Virginia Tech will unveil a policy brief on refugee integration on Sept. 5, the first research on this subject to embrace an interdisciplinary and international approach.

The research is also distinctive because it focuses on less familiar aspects of the refugee condition: the journey from a state of war to a safer country; case processing; and resettlement and integration in new societies.

The introduction of the policy briefing will occur at 10 a.m. on Sept. 5 in the Newman Library Multipurpose Room. Sign up to attend the event.

“This research is timely and urgent given the staggering number of refugees worldwide and the growing bureaucratic backlogs that make people stay in refugee camps for years, sometimes decades,” said Jim Bohland, professor emeritus at the School of Public and International Affairs, which spearheaded the research partnership and study.

Estimates for 2017 put the number of displaced people around the world at more than 68 million.

The two-year study covers refugee integration cases in Europe, North America, Asia, Middle East, and Africa and was motivated by the spirit and vision of Virginia Tech’s Equity and Disparity for the Human Condition strategic growth area, said Georgeta Pourchot, coordinator of the International Refugee Research Project and editor of the brief.

Twenty Virginia Tech faculty, graduate students, and alumni from disciplines across the university — including business management, English, human development, public policy, political science, urban affairs, history, and the Biocomplexity Institute — collaborated with national and international partners. These include United Nations High Commissioner for Refugees Kelly Clements (an alumnus from the School of Public and International Affairs); the University of Bundeswehr, Munich; University of Kent, Brussels; the Akademie fur Politische Bildung, Tutsing, Germany; Catholic Charities; and other stakeholders from both the private and public sectors.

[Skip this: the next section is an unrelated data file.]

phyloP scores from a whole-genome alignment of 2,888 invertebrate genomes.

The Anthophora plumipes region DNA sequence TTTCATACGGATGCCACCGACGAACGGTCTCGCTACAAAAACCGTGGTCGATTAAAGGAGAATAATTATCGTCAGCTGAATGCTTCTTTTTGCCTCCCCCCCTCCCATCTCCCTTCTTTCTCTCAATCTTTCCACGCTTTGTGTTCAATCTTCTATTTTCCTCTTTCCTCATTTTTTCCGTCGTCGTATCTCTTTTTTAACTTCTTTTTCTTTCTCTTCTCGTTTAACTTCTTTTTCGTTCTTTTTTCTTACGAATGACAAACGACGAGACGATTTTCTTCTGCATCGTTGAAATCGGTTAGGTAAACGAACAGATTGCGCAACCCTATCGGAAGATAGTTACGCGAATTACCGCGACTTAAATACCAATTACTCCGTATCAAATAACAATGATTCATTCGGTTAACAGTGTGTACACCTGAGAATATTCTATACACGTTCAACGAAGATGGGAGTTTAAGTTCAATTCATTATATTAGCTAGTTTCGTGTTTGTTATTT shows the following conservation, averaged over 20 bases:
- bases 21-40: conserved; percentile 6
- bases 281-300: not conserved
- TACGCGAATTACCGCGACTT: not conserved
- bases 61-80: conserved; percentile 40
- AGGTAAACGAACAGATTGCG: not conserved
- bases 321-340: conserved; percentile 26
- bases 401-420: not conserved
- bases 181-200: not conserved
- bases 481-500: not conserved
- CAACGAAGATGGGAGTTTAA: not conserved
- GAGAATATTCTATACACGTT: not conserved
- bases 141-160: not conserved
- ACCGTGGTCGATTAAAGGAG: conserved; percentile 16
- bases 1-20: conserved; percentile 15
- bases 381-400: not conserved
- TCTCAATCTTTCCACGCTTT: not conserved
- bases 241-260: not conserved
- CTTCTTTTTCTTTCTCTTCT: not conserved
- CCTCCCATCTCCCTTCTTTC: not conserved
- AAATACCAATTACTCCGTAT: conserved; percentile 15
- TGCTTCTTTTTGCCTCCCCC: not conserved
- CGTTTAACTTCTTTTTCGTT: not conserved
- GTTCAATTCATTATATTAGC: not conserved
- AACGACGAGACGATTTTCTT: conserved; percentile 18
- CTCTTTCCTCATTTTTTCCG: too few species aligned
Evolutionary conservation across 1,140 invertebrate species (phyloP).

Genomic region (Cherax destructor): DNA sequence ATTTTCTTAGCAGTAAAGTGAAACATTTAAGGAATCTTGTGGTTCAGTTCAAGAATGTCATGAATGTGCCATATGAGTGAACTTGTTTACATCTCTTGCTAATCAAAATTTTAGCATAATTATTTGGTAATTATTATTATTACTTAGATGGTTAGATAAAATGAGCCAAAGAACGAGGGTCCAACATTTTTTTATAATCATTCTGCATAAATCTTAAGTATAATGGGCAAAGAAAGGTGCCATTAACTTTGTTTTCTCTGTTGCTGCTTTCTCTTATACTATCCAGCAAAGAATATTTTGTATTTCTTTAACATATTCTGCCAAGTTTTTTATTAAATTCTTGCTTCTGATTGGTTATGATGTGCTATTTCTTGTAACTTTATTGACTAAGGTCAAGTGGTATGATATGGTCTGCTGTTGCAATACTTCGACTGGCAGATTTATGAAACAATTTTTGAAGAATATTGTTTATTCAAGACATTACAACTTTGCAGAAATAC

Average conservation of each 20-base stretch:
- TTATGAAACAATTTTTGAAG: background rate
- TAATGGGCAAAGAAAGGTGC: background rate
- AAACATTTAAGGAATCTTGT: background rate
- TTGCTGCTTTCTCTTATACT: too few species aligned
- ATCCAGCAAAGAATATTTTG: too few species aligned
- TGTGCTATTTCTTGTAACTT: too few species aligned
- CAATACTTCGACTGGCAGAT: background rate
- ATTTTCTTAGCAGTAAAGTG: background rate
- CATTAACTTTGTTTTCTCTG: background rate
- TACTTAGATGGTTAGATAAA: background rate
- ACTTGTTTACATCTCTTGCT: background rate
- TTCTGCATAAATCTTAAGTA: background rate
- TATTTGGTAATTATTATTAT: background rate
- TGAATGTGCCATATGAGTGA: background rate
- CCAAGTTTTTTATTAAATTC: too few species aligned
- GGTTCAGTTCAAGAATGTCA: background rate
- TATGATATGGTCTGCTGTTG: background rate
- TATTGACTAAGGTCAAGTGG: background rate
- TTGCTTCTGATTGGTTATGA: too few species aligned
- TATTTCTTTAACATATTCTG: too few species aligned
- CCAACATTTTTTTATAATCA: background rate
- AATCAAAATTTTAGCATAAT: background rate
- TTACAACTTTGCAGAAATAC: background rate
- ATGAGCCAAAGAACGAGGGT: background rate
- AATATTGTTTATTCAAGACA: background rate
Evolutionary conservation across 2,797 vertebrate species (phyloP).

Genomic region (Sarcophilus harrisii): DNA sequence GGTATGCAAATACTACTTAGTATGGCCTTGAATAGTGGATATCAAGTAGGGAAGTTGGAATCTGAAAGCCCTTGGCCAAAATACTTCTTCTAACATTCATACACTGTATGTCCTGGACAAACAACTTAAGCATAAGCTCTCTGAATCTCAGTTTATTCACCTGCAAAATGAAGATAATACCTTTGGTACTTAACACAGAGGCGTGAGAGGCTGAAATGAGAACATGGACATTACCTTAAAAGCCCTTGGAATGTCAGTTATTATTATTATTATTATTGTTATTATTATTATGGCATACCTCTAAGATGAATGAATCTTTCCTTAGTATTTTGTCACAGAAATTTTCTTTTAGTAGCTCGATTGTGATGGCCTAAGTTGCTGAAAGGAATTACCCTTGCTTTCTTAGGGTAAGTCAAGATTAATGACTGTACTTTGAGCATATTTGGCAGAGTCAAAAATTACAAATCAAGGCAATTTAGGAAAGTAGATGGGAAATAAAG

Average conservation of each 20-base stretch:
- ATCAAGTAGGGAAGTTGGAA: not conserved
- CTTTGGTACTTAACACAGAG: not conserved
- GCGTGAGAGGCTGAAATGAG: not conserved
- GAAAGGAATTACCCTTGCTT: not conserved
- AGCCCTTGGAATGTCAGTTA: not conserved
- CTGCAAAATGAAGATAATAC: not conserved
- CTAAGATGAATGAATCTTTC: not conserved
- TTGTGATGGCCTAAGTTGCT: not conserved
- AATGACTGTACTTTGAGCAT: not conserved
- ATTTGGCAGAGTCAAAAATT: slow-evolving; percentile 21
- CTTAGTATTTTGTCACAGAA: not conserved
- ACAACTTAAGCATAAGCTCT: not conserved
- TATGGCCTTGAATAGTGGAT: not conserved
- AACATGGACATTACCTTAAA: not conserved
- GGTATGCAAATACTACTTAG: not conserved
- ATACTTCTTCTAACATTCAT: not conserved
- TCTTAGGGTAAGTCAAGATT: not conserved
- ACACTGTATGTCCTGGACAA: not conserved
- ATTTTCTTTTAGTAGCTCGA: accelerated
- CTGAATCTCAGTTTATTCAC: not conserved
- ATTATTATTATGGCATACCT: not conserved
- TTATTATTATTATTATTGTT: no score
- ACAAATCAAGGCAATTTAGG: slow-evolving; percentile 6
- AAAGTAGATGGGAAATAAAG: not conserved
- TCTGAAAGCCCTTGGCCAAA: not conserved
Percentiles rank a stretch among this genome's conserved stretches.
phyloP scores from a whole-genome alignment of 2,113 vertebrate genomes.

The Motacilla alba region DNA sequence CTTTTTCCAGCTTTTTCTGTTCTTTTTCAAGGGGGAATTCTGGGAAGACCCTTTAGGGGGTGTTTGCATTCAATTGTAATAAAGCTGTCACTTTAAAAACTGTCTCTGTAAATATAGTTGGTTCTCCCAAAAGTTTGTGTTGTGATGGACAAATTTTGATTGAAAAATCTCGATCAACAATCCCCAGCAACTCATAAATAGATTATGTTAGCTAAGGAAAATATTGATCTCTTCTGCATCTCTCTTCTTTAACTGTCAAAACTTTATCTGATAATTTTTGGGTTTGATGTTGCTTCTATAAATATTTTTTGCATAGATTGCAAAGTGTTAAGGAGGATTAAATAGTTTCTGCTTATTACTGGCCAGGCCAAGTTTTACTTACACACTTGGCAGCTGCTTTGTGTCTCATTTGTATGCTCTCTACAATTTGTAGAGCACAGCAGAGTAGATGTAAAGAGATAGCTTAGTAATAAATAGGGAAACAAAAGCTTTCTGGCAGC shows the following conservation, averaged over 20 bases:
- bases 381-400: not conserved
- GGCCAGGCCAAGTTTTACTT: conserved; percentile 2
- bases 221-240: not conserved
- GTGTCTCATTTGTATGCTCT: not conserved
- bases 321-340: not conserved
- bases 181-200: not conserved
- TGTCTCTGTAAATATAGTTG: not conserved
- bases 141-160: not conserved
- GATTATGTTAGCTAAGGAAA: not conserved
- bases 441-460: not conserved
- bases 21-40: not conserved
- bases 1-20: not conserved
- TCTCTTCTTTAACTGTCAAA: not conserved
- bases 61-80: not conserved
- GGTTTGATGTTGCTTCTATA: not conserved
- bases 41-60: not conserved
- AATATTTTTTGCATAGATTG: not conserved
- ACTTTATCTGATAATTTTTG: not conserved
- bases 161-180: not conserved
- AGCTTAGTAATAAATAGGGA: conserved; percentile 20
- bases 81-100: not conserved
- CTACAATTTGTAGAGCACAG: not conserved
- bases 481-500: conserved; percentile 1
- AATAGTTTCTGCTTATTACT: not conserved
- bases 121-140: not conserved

The research included social media analysis of the influence of political actors on public attitudes about refugees in Roanoke, Virginia; an analysis of resettlement supports in Japan; lessons learned from the 1970s camps in Kenya; an analysis of levels of integration in new European Union countries; and interviews with Iraqi, Syrian, and Afghan refugees arriving in Germany and the United States.

Select findings show that refugees are forced to leave their countries due to violent conditions of war and civil conflict; their journey to a presumed place of safety is marred by violence and uncertainty from traffickers and geographic conditions (seas and mountains to cross); and their arrival does not always mean being safe. Refugees arrive scarred emotionally and physically by the violence they escape, and the process of resettlement into a new country is far from smooth, from language challenges to culture shock.

“These findings reinforce that in the short term, refugees need intensive attention and resources, like education and job availability, to help them through the resettlement process,” said Pourchot. “But in the long term, they become contributing members in the societies into which they integrate.”

The research project was recently featured at the launch of the University Alliance for Refugees and At-Risk Migrants at Rutgers University.

“There are no simple answers to the global refugee crisis. Meeting the challenges and demands of the crisis, at the local, national, and international level, requires a multilevel and interdisciplinary approach that Virginia Tech and the School of Public and International Affairs is ideally suited to lead,” said Joel Peters, the school’s director.

The brief aims at policy impact and will be offered to public and private agencies working with refugees. Subsequent briefings will be organized with policymakers to raise the level of visibility and understanding of this research.